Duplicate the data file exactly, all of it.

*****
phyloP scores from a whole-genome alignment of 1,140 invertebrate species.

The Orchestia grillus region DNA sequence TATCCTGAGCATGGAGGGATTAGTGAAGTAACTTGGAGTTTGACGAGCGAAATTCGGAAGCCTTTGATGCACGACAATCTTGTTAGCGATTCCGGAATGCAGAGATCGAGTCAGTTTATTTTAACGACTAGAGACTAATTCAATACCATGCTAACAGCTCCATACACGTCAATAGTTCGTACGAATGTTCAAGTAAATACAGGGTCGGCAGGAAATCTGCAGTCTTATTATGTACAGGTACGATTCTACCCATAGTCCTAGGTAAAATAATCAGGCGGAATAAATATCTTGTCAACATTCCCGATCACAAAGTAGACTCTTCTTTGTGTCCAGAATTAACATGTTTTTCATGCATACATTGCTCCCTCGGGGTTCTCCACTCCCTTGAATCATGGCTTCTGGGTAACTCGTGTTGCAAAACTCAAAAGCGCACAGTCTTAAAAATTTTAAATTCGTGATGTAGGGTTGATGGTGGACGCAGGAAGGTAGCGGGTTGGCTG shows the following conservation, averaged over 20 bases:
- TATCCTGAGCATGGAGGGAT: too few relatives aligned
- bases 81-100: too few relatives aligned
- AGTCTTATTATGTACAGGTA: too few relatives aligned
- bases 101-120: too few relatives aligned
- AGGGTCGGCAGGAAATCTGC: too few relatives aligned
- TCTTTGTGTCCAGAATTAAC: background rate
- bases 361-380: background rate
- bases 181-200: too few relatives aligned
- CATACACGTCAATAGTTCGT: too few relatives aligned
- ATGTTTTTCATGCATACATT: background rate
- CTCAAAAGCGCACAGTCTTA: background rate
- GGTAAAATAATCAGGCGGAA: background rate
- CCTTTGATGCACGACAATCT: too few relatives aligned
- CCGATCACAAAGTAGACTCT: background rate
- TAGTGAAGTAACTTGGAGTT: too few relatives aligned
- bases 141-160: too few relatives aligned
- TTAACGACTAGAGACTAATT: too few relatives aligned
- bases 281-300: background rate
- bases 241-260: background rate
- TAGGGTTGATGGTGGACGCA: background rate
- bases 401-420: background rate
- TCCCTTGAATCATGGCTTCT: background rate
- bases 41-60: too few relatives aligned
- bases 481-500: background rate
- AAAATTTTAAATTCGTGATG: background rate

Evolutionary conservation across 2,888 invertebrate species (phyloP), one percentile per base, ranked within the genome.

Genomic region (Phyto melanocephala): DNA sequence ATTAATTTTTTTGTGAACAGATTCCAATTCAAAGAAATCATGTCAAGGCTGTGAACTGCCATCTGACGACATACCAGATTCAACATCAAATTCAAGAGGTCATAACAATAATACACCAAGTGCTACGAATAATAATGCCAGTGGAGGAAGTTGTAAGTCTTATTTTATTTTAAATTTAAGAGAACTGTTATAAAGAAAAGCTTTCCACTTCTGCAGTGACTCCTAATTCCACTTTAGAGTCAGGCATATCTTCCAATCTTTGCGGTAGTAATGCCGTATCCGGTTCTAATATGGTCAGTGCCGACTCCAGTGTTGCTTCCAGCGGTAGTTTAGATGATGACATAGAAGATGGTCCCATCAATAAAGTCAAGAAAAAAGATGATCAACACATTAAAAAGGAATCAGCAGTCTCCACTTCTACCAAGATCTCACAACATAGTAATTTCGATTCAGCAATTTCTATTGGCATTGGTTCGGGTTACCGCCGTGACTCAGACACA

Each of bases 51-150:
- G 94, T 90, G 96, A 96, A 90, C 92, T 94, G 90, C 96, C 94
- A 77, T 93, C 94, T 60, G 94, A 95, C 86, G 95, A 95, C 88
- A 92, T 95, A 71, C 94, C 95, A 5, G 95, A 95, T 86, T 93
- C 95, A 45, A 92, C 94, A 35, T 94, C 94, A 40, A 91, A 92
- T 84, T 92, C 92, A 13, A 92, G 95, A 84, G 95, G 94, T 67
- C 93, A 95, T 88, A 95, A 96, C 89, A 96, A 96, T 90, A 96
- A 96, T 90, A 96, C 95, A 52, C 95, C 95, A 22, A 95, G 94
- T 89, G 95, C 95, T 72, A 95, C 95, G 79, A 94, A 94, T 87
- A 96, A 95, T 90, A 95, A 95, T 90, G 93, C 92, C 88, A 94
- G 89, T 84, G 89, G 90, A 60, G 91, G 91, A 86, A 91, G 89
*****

phyloP scores from a whole-genome alignment of 1,140 invertebrate species.

The Orchestia grillus region DNA sequence TATCCTGAGCATGGAGGGATTAGTGAAGTAACTTGGAGTTTGACGAGCGAAATTCGGAAGCCTTTGATGCACGACAATCTTGTTAGCGATTCCGGAATGCAGAGATCGAGTCAGTTTATTTTAACGACTAGAGACTAATTCAATACCATGCTAACAGCTCCATACACGTCAATAGTTCGTACGAATGTTCAAGTAAATACAGGGTCGGCAGGAAATCTGCAGTCTTATTATGTACAGGTACGATTCTACCCATAGTCCTAGGTAAAATAATCAGGCGGAATAAATATCTTGTCAACATTCCCGATCACAAAGTAGACTCTTCTTTGTGTCCAGAATTAACATGTTTTTCATGCATACATTGCTCCCTCGGGGTTCTCCACTCCCTTGAATCATGGCTTCTGGGTAACTCGTGTTGCAAAACTCAAAAGCGCACAGTCTTAAAAATTTTAAATTCGTGATGTAGGGTTGATGGTGGACGCAGGAAGGTAGCGGGTTGGCTG shows the following conservation, averaged over 20 bases:
- TATCCTGAGCATGGAGGGAT: too few relatives aligned
- bases 81-100: too few relatives aligned
- AGTCTTATTATGTACAGGTA: too few relatives aligned
- bases 101-120: too few relatives aligned
- AGGGTCGGCAGGAAATCTGC: too few relatives aligned
- TCTTTGTGTCCAGAATTAAC: background rate
- bases 361-380: background rate
- bases 181-200: too few relatives aligned
- CATACACGTCAATAGTTCGT: too few relatives aligned
- ATGTTTTTCATGCATACATT: background rate
- CTCAAAAGCGCACAGTCTTA: background rate
- GGTAAAATAATCAGGCGGAA: background rate
- CCTTTGATGCACGACAATCT: too few relatives aligned
- CCGATCACAAAGTAGACTCT: background rate
- TAGTGAAGTAACTTGGAGTT: too few relatives aligned
- bases 141-160: too few relatives aligned
- TTAACGACTAGAGACTAATT: too few relatives aligned
- bases 281-300: background rate
- bases 241-260: background rate
- TAGGGTTGATGGTGGACGCA: background rate
- bases 401-420: background rate
- TCCCTTGAATCATGGCTTCT: background rate
- bases 41-60: too few relatives aligned
- bases 481-500: background rate
- AAAATTTTAAATTCGTGATG: background rate

Evolutionary conservation across 2,888 invertebrate species (phyloP), one percentile per base, ranked within the genome.

Genomic region (Phyto melanocephala): DNA sequence ATTAATTTTTTTGTGAACAGATTCCAATTCAAAGAAATCATGTCAAGGCTGTGAACTGCCATCTGACGACATACCAGATTCAACATCAAATTCAAGAGGTCATAACAATAATACACCAAGTGCTACGAATAATAATGCCAGTGGAGGAAGTTGTAAGTCTTATTTTATTTTAAATTTAAGAGAACTGTTATAAAGAAAAGCTTTCCACTTCTGCAGTGACTCCTAATTCCACTTTAGAGTCAGGCATATCTTCCAATCTTTGCGGTAGTAATGCCGTATCCGGTTCTAATATGGTCAGTGCCGACTCCAGTGTTGCTTCCAGCGGTAGTTTAGATGATGACATAGAAGATGGTCCCATCAATAAAGTCAAGAAAAAAGATGATCAACACATTAAAAAGGAATCAGCAGTCTCCACTTCTACCAAGATCTCACAACATAGTAATTTCGATTCAGCAATTTCTATTGGCATTGGTTCGGGTTACCGCCGTGACTCAGACACA

Each of bases 51-150:
- G 94, T 90, G 96, A 96, A 90, C 92, T 94, G 90, C 96, C 94
- A 77, T 93, C 94, T 60, G 94, A 95, C 86, G 95, A 95, C 88
- A 92, T 95, A 71, C 94, C 95, A 5, G 95, A 95, T 86, T 93
- C 95, A 45, A 92, C 94, A 35, T 94, C 94, A 40, A 91, A 92
- T 84, T 92, C 92, A 13, A 92, G 95, A 84, G 95, G 94, T 67
- C 93, A 95, T 88, A 95, A 96, C 89, A 96, A 96, T 90, A 96
- A 96, T 90, A 96, C 95, A 52, C 95, C 95, A 22, A 95, G 94
- T 89, G 95, C 95, T 72, A 95, C 95, G 79, A 94, A 94, T 87
- A 96, A 95, T 90, A 95, A 95, T 90, G 93, C 92, C 88, A 94
- G 89, T 84, G 89, G 90, A 60, G 91, G 91, A 86, A 91, G 89